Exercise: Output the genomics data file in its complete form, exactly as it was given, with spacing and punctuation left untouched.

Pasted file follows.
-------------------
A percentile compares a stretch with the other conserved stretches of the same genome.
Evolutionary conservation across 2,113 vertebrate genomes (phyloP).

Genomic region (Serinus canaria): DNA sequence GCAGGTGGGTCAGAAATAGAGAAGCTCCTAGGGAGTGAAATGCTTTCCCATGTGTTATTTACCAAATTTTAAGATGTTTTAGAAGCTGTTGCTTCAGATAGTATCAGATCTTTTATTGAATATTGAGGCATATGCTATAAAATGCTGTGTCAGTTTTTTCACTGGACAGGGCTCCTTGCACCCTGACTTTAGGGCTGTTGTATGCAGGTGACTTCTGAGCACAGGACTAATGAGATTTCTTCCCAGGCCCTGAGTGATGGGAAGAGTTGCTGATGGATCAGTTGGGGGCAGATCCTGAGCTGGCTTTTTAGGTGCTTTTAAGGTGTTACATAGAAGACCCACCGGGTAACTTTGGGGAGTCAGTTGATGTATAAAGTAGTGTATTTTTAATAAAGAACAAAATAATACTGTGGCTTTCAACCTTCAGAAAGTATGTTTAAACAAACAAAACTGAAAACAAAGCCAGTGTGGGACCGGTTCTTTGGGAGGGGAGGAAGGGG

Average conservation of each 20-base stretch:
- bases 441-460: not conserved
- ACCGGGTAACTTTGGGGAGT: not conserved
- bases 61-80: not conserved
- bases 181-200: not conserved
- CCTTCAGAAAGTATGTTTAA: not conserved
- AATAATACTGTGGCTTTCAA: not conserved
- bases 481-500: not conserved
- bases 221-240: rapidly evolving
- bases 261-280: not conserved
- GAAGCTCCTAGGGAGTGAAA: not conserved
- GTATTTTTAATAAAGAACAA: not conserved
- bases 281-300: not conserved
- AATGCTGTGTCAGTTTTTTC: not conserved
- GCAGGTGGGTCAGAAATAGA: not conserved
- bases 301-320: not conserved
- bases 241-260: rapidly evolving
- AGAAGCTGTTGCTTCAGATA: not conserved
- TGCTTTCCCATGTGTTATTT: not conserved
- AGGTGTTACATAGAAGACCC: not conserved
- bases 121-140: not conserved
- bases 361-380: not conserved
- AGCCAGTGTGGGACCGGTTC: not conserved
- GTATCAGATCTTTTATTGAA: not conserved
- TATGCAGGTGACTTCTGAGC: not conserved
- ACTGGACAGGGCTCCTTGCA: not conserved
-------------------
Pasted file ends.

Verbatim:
A percentile compares a stretch with the other conserved stretches of the same genome.
Evolutionary conservation across 2,113 vertebrate genomes (phyloP).

Genomic region (Serinus canaria): DNA sequence GCAGGTGGGTCAGAAATAGAGAAGCTCCTAGGGAGTGAAATGCTTTCCCATGTGTTATTTACCAAATTTTAAGATGTTTTAGAAGCTGTTGCTTCAGATAGTATCAGATCTTTTATTGAATATTGAGGCATATGCTATAAAATGCTGTGTCAGTTTTTTCACTGGACAGGGCTCCTTGCACCCTGACTTTAGGGCTGTTGTATGCAGGTGACTTCTGAGCACAGGACTAATGAGATTTCTTCCCAGGCCCTGAGTGATGGGAAGAGTTGCTGATGGATCAGTTGGGGGCAGATCCTGAGCTGGCTTTTTAGGTGCTTTTAAGGTGTTACATAGAAGACCCACCGGGTAACTTTGGGGAGTCAGTTGATGTATAAAGTAGTGTATTTTTAATAAAGAACAAAATAATACTGTGGCTTTCAACCTTCAGAAAGTATGTTTAAACAAACAAAACTGAAAACAAAGCCAGTGTGGGACCGGTTCTTTGGGAGGGGAGGAAGGGG

Average conservation of each 20-base stretch:
- bases 441-460: not conserved
- ACCGGGTAACTTTGGGGAGT: not conserved
- bases 61-80: not conserved
- bases 181-200: not conserved
- CCTTCAGAAAGTATGTTTAA: not conserved
- AATAATACTGTGGCTTTCAA: not conserved
- bases 481-500: not conserved
- bases 221-240: rapidly evolving
- bases 261-280: not conserved
- GAAGCTCCTAGGGAGTGAAA: not conserved
- GTATTTTTAATAAAGAACAA: not conserved
- bases 281-300: not conserved
- AATGCTGTGTCAGTTTTTTC: not conserved
- GCAGGTGGGTCAGAAATAGA: not conserved
- bases 301-320: not conserved
- bases 241-260: rapidly evolving
- AGAAGCTGTTGCTTCAGATA: not conserved
- TGCTTTCCCATGTGTTATTT: not conserved
- AGGTGTTACATAGAAGACCC: not conserved
- bases 121-140: not conserved
- bases 361-380: not conserved
- AGCCAGTGTGGGACCGGTTC: not conserved
- GTATCAGATCTTTTATTGAA: not conserved
- TATGCAGGTGACTTCTGAGC: not conserved
- ACTGGACAGGGCTCCTTGCA: not conserved